Effective complaints processes are a hallmark of high-quality person-centred care

As part of VODG’s (Voluntary Organisations Disability Group) commitment to the NHS England Ask, Listen, Do campaign, the infrastructure body for disability organisations is hosting a roundtable on the importance of listening to and acting on the views of the people they support.

The NHS England initiative encourages providers of health, social care and education services to learn from and improve the experience of people with learning disabilities, autism or both and family carers when they give feedback, raise a concern or make a complaint.

A recent survey of people with learning disabilities/autism and their family carers found that:

  • Nine out of ten people said that they wanted to raise a concern or make a complaint about their health, social care or education support at some time.
  • Two out of three people said that they sometimes or never know how to raise a concern or make a complaint.
  • Seven out of ten people said that they did not feel that their complaint had changed the way the organisation supports people.

Carl Shaw, learning disability advisor for NHS England, commented on behalf of people with a learning disability or autism:

“Children, young people and adults with learning disabilities, autism or both and their families and carers are telling us that they aren’t being listened to when they give feedback, raise concerns or make complaints. This also reflects my own experience.

Not listening to people can lead to major health inequalities. Because of this we have asked organisations across health, social care and education to sign up to our principles. Ask means that organisations seek people’s views about the services they provide, Listen means that organisations really listen using any way that a person wishes to communicate and Do means that they do something about it for the better. This will improve the lives of people with learning disabilities, autism or both and will significantly reduce health inequalities.”

Michael King, the Local Government and Social Care Ombudsman says:

“We fully support the goals of the Ask, Listen, Do project. We know the complaints system can be a real labyrinth for people throughout the care system to navigate, so in July with our partners we launched our Single Complaints Statements which set out best practice for care providers on dealing with complaints and feedback about their services, and a second for people who receive care, including those with learning disabilities, autism or both, and their families so they feel they can speak up, be heard and understand what their providers will do in response.”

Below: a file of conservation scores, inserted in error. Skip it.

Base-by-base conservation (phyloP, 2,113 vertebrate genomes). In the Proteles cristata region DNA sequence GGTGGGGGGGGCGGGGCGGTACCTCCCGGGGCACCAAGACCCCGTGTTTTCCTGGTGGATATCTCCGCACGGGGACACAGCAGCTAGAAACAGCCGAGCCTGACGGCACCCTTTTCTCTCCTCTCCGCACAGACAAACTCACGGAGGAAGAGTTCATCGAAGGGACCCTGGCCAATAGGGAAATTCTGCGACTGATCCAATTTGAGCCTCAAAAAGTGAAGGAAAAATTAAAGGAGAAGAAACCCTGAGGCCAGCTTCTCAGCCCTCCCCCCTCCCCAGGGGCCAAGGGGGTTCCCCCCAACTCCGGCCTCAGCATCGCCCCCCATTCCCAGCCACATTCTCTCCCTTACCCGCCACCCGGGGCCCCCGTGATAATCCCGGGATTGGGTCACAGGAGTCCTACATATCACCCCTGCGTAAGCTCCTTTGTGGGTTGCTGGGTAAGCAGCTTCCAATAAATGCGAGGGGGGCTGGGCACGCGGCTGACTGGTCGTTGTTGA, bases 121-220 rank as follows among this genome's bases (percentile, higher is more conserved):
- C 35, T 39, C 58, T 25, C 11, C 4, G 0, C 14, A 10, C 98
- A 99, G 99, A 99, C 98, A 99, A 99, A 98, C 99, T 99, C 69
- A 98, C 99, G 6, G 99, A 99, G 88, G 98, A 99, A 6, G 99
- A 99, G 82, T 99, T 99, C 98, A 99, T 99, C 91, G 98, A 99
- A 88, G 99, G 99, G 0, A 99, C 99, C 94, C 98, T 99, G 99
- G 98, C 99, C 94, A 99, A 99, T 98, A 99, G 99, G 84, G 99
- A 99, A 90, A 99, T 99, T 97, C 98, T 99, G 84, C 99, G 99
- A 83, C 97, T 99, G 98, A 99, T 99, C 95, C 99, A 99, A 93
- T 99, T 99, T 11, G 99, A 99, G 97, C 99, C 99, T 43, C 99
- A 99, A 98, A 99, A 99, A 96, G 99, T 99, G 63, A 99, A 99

VODG chief executive Dr Rhidian Hughes says:

“People with learning disabilities or autism often face additional difficulties in giving feedback, raising concerns or making complaints. Support providers are responsible for making sure their feedback and complaints systems are fully accessible for people using their services, and families and carers. Organisations that do so are much better placed to deal with any concerns at the very earliest opportunity. Having effective feedback and complaints processes is one of the hallmarks of being a good support provider, committed to delivering high quality person-centred care.”

 

Notes for Editors

Ask, Listen, Do is part of the cross-system Quality Matters initiative aimed at making high-quality, person-centred care and support the norm for everyone receiving social care services. Further information can be found here.

The Local Government and Social Care Ombudsman’s single complaints statement, including an EasyRead version, can be found here.

VODG (Voluntary Organisations Disability Group) represents leading voluntary and charity social care disability provider organisations. VODG members work with around a million disabled people, employ more than 85,000 staff and have a combined annual turnover in excess of £2.8 billion.